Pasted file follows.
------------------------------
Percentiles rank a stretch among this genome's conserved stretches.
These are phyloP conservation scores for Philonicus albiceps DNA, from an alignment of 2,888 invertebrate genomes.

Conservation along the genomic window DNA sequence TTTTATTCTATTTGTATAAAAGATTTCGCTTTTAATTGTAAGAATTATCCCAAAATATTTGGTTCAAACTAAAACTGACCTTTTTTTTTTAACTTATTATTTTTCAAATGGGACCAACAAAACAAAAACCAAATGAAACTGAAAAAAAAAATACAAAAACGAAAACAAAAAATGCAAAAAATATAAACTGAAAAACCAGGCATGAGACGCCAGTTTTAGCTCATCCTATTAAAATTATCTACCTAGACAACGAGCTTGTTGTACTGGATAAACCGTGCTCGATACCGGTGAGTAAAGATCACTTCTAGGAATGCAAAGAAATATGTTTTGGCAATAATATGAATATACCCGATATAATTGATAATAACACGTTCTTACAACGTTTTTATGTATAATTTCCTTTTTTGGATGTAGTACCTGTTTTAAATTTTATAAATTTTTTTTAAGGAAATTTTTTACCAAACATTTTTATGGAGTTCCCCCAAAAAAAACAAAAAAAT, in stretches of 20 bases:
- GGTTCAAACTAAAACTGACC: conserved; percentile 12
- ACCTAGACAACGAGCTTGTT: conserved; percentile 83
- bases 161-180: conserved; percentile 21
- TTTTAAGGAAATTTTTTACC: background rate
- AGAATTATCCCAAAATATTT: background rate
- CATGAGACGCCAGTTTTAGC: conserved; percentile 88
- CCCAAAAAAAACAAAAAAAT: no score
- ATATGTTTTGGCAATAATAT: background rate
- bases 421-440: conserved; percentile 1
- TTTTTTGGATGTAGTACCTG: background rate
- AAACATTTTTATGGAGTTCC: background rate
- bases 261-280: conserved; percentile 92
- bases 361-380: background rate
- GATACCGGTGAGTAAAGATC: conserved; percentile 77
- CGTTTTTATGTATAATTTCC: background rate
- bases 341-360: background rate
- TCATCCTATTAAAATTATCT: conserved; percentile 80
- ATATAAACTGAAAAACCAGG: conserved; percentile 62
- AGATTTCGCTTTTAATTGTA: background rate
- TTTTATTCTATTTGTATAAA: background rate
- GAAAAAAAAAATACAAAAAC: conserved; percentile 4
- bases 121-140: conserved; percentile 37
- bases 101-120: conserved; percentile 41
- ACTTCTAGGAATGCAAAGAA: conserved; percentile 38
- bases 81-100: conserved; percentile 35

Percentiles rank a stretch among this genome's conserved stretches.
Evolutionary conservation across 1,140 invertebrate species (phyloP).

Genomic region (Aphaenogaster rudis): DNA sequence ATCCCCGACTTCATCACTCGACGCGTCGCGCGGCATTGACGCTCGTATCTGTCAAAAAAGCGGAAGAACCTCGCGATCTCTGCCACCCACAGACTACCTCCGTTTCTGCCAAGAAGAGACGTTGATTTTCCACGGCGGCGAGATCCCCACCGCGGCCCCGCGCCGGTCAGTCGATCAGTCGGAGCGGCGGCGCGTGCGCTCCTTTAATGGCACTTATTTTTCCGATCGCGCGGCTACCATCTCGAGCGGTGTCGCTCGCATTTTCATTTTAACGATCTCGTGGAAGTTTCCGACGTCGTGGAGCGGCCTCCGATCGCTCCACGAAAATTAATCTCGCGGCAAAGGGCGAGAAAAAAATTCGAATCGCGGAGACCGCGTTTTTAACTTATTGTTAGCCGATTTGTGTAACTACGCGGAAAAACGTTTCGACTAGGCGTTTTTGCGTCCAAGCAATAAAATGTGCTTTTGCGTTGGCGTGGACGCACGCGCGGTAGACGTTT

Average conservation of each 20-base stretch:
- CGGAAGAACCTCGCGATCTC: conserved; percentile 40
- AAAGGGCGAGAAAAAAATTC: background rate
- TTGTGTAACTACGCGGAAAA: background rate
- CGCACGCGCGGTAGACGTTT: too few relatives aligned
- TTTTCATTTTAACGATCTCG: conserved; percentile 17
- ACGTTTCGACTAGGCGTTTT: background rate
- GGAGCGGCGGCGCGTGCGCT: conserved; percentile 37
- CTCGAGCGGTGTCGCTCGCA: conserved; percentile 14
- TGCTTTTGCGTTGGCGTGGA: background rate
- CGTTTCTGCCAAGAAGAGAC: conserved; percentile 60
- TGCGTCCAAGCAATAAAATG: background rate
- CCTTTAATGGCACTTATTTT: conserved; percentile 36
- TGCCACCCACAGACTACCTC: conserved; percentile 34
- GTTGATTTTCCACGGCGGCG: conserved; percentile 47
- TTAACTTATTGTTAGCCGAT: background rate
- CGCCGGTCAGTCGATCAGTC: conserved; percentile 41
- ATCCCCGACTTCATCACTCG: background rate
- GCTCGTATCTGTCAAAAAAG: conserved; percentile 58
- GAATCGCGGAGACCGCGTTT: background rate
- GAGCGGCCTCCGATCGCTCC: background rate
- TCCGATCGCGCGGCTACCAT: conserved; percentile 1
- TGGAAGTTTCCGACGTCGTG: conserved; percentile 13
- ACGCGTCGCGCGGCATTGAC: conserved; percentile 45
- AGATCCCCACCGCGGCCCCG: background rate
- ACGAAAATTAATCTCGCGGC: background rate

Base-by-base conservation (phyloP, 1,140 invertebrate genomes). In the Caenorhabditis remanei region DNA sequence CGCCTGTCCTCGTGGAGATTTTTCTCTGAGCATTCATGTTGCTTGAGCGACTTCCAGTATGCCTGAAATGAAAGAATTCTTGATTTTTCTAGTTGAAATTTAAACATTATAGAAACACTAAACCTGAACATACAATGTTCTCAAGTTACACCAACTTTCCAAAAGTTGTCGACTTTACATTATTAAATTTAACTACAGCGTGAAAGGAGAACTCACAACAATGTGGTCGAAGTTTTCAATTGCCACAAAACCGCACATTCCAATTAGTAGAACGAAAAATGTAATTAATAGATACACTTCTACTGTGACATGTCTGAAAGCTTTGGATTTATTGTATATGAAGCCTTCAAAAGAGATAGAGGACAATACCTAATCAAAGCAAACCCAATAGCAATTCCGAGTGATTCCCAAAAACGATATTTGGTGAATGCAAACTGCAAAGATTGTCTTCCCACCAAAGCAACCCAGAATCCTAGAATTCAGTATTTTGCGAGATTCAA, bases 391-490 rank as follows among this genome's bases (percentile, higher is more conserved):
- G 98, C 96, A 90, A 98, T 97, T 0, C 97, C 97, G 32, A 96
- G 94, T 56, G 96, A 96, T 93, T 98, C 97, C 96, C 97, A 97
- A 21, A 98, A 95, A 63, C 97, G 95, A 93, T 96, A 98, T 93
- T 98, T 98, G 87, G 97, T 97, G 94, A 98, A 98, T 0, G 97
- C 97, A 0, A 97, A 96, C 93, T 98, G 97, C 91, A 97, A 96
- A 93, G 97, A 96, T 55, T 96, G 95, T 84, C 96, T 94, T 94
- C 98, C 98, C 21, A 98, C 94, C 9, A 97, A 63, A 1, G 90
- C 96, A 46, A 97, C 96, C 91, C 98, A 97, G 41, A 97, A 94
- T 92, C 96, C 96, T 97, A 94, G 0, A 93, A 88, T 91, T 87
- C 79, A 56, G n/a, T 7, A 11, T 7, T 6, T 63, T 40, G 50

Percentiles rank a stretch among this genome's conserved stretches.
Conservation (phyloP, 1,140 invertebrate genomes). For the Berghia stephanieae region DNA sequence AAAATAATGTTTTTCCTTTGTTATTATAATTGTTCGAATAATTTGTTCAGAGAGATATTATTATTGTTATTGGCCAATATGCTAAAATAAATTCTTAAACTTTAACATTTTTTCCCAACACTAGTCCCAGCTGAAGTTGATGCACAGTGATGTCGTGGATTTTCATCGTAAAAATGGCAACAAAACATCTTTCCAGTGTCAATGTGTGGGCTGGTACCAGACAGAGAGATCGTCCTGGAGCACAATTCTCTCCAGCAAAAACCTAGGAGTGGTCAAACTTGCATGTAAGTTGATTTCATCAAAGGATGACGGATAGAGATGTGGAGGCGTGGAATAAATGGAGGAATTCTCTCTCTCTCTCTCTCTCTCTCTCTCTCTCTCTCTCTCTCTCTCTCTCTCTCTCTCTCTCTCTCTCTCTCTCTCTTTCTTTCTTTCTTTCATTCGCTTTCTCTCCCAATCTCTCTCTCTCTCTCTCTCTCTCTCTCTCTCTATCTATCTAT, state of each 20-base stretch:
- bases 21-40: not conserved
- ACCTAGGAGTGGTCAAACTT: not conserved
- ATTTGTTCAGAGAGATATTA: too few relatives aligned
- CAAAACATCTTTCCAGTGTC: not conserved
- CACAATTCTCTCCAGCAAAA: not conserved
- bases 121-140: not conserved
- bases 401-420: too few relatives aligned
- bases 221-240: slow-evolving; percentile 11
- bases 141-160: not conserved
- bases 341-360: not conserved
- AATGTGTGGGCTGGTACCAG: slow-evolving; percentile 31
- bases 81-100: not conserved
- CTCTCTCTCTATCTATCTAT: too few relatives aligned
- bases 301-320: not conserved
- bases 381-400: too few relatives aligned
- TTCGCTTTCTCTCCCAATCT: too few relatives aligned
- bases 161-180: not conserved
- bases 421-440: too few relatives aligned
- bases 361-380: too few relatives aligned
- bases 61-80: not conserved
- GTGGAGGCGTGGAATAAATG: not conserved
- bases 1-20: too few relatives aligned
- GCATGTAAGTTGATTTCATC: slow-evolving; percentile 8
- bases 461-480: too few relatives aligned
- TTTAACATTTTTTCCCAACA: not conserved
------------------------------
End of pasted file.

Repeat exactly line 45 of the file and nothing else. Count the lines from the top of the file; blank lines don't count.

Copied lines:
- TGCCACCCACAGACTACCTC: conserved; percentile 34